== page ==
Something About You Page 28

But Grant kept his mouth shut. And after her next visit with the senator, Mandy asked him to join her for another drink, and then the visit after that, too. It became an arrangement between them, and it wasn’t long before their talk became less casual. Nevertheless, out of an abundance of caution on both their parts, it took about five months of circular conversations, the loops of which gradually grew smaller and smaller, before they finally got down to the point.

Blackmail.

What made it work, in essence, was that they were both gamblers. Grant’s game was poker, and some unfortunate losses at high stakes tables had put a real stress on his credit. Mandy’s game was sex, and she’d been waiting for the escort service to throw her the perfect score. When the married senior senator from Illinois showed up on her hotel room doorstep, she knew she’d found him.

The plan they devised had three parts: they would catch Hodges on video performing those acts of service generally considered outside the traditional senator/constituent relationship. Mandy would then present Hodges with a copy of the video and her demand. When Hodges balked at the blackmail and turned to his personal security guard and most trusted confidant for advice, Grant would make a big show of exploring all the options. He would then use his influence to steer the senator away from going to the authorities, and would ultimately and most reluctantly inform him that he had no choice but to pay.

They were careful in their planning, only meeting in person. No exchanges by phone or email. No records that could link them together. They decided it would be a one-time deal, after which they would go their separate ways. Mandy would quit the escort service and get out of town, and Grant would continue on with business as usual, with the senator none the wiser to his involvement in the scheme.

They agreed to ask for five hundred thousand dollars.

Then they agreed it wasn’t enough and bumped it up to a cool million.

Not an exorbitant sum to Hodges, whose family had founded one of the largest grocery store chains in the country and owned an NFL football team, and certainly an amount he could pay without much doing. But it was enough to get Grant back on his feet after the gambling losses and more than enough to get Mandy off her back. The profits would be split fifty-fifty, they agreed.

Or so Grant had thought.

The time to strike came when the senator was invited to a thousand-dollar-per-plate charity fund-raiser for a children’s hospital that would keep him in the city late into the evening. Hodges asked him to make the “necessary arrangements” and Grant set about doing exactly that. They would be staying at the Peninsula, where Hodges was a frequent visitor, and Grant knew the layout of the hotel well. He’d been given a tour by hotel security earlier in the year when the senator’s son, daughter-in-law, and two grandchildren had stayed there that had pretty much told him everything he needed to know, including that which was most important: where the hotel kept their cameras.

Mandy requested room 1308, a room she’d stayed in before. Given its location, it suited their needs perfectly. It was in a corner and right across the hall from a stairwell, providing Grant a low-visibility means to sneak in and out of the room. And, personally, he got a kick out of the sinister connotations that came with the number thirteen. Another man in his position might have felt guilty, planning to screw his boss out of a million dollars, especially when that boss had been fair and respectful to him. But Grant was not that man.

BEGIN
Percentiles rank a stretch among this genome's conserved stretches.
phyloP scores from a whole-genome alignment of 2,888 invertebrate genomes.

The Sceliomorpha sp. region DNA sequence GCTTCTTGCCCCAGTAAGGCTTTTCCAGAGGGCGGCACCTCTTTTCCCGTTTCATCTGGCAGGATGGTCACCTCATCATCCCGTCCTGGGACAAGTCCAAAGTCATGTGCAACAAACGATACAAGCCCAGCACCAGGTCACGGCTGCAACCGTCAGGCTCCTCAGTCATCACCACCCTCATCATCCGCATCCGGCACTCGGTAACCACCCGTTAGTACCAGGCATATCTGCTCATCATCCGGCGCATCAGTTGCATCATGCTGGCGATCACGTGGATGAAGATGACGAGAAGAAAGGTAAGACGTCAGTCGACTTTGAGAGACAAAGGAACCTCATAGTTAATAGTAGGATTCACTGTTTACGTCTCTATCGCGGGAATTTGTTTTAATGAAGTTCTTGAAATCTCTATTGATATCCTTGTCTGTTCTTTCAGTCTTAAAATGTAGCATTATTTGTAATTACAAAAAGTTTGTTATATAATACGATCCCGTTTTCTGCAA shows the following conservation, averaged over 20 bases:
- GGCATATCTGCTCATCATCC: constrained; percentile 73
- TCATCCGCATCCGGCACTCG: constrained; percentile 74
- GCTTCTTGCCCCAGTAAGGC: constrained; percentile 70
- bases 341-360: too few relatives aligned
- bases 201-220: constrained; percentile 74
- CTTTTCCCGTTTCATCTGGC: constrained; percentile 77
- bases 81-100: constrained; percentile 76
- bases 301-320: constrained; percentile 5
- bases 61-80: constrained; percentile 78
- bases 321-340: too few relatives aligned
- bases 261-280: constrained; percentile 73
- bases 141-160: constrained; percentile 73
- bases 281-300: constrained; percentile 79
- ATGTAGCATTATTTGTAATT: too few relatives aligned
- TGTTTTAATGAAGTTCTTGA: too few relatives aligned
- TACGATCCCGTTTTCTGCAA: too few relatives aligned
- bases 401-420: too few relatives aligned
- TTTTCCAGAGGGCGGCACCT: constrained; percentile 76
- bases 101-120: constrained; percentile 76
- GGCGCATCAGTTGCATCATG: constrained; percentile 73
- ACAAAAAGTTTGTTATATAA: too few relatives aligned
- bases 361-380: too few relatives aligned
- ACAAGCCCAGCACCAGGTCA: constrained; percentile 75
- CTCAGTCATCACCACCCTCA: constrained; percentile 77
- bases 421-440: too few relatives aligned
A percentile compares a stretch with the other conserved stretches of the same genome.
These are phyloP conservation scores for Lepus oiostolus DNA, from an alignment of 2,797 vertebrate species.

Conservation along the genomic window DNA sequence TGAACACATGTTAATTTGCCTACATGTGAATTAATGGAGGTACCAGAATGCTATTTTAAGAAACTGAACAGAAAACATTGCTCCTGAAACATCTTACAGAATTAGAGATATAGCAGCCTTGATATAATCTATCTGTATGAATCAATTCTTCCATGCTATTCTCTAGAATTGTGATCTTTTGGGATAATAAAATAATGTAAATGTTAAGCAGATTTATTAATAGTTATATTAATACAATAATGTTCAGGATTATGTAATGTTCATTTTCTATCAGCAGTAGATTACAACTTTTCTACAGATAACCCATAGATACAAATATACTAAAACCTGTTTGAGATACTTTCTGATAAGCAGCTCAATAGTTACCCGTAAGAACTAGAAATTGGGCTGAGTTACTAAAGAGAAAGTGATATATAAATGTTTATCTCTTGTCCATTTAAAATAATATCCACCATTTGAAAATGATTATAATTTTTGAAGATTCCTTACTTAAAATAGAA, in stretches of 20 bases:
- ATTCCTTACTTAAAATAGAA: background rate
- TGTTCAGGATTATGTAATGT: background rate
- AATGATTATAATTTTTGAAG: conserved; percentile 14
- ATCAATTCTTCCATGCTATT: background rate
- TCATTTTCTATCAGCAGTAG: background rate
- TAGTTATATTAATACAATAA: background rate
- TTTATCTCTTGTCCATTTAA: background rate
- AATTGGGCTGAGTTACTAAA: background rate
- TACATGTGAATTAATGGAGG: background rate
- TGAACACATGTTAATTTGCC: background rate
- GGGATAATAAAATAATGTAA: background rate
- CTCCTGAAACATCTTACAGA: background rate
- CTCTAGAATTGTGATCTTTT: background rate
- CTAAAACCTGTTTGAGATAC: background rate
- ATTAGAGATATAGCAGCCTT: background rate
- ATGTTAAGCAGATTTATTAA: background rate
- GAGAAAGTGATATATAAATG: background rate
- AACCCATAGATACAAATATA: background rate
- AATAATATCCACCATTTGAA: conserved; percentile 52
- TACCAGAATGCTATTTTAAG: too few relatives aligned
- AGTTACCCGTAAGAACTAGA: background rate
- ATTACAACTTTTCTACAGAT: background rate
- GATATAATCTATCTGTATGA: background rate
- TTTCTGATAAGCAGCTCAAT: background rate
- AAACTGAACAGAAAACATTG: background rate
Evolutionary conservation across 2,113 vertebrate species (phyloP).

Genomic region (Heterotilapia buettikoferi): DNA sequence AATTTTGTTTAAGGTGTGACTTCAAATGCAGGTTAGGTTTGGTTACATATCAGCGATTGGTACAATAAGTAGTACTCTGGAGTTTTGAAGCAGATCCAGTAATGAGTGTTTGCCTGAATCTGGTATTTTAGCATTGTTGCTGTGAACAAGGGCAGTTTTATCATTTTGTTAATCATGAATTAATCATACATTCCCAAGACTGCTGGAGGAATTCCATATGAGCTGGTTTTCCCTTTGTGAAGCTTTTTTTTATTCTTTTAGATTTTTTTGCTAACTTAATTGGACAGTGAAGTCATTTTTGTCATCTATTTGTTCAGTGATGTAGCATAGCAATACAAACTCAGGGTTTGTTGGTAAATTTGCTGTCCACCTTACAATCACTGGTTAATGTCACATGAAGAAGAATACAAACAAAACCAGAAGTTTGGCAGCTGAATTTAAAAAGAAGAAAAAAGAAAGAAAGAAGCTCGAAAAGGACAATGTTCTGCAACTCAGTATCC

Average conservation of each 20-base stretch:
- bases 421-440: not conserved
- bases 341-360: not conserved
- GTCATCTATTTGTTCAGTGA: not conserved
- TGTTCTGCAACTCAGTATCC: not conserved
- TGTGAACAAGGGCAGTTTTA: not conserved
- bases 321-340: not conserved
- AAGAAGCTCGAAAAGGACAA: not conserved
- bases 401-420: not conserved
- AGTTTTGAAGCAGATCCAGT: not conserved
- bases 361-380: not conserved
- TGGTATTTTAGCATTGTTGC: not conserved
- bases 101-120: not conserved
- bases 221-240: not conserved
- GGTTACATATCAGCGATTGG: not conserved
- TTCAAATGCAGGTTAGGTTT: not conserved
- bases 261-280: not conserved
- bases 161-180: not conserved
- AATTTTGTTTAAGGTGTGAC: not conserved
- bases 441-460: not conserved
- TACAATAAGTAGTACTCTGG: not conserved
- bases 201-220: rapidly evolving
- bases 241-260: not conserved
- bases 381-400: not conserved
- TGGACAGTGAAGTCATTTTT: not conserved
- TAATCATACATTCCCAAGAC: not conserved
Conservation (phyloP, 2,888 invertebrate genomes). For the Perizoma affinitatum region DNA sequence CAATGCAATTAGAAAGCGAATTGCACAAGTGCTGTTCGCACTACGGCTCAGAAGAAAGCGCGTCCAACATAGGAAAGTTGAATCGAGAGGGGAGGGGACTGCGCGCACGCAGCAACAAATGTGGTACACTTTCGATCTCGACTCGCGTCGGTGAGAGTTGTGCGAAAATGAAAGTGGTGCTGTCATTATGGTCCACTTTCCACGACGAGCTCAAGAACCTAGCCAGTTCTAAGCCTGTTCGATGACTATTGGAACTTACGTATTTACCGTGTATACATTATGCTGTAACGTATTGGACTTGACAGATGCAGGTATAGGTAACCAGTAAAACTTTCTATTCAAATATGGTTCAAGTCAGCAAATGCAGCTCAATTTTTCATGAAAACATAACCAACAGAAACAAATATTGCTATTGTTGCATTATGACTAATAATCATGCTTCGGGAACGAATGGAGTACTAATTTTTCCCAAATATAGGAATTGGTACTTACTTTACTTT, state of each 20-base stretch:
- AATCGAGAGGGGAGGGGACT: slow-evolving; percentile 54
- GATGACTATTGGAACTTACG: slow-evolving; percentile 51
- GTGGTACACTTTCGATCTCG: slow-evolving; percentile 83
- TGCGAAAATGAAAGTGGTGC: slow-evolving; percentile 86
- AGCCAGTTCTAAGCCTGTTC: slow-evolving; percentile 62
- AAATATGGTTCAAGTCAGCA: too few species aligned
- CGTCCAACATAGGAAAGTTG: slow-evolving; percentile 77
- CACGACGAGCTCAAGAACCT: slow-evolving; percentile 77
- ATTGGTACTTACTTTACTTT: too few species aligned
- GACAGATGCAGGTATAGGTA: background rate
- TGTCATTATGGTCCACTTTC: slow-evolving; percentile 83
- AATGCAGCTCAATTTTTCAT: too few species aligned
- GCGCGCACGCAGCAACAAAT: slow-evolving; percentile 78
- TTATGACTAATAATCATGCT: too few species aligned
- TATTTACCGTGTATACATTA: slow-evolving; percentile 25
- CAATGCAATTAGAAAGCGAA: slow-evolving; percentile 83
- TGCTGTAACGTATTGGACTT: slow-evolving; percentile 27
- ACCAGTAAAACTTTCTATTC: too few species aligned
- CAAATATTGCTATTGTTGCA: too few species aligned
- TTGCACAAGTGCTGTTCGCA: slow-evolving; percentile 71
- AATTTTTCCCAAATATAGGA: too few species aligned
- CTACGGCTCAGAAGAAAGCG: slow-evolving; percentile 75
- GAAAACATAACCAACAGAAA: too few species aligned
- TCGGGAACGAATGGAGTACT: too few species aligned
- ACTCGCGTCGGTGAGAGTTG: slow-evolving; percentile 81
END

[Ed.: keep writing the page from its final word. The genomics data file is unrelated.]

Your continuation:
Senator Hodges was weak. Sure, Grant had vices, everyone did, but the senator had put himself in a position to be preyed upon by others, and that made him a fool. Plus the guy had more money than sin and Grant didn’t see anything wrong with redistributing some of that wealth in his direction. Given what he knew about the senator’s private affairs, he’d earned that money just for keeping his mouth shut.

When the night finally arrived, everything started out smoothly enough. After Hodges headed to the hotel after the fund raiser to—how thoughtful—call his wife to say good night, Grant drove his car into a dark alley a few blocks away and quickly shed the trademark suit and tie he always wore when working with the senator. He threw on a nondescript black blazer, hooded T-shirt, and jeans, an outfit that would make him less identifiable on the off chance anyone spotted him around room 1308. A few minutes later, he parked the car and entered the hotel through its back entrance, located the stairwell that would lead him to Mandy’s room, and hurried up the thirteen flights of stairs. Having timed things nearly to the minute, Mandy had just arrived herself and was waiting in the room. She had a small video camera she had purchased, per his instructions, from a spy shop on Wells Street.

Grant set up the camera, gave Mandy a thirty-second tutorial, and hid it behind the television that was conveniently located in front of the king-sized bed.

“What’s with the gloves?” Mandy asked, taking in his black leather-clad hands while he worked.

In hindsight, Grant probably should’ve given the answer to this question a little more consideration, as it was the first sign of trouble.

“Just being careful,” he’d said matter-of-factly while opening the armoire doors another quarter inch and checking to make sure the camera wasn’t visible.

“Just being careful how?” Mandy asked.

When Grant turned around, he saw she had her arms folded across her chest.

Her eyes narrowed suspiciously. “You mean, just being careful, as in, if Hodges doesn’t go for this, and he turns me in to the cops, there’s no proof you were ever involved? Is that the kind of being careful you’re talking about?”

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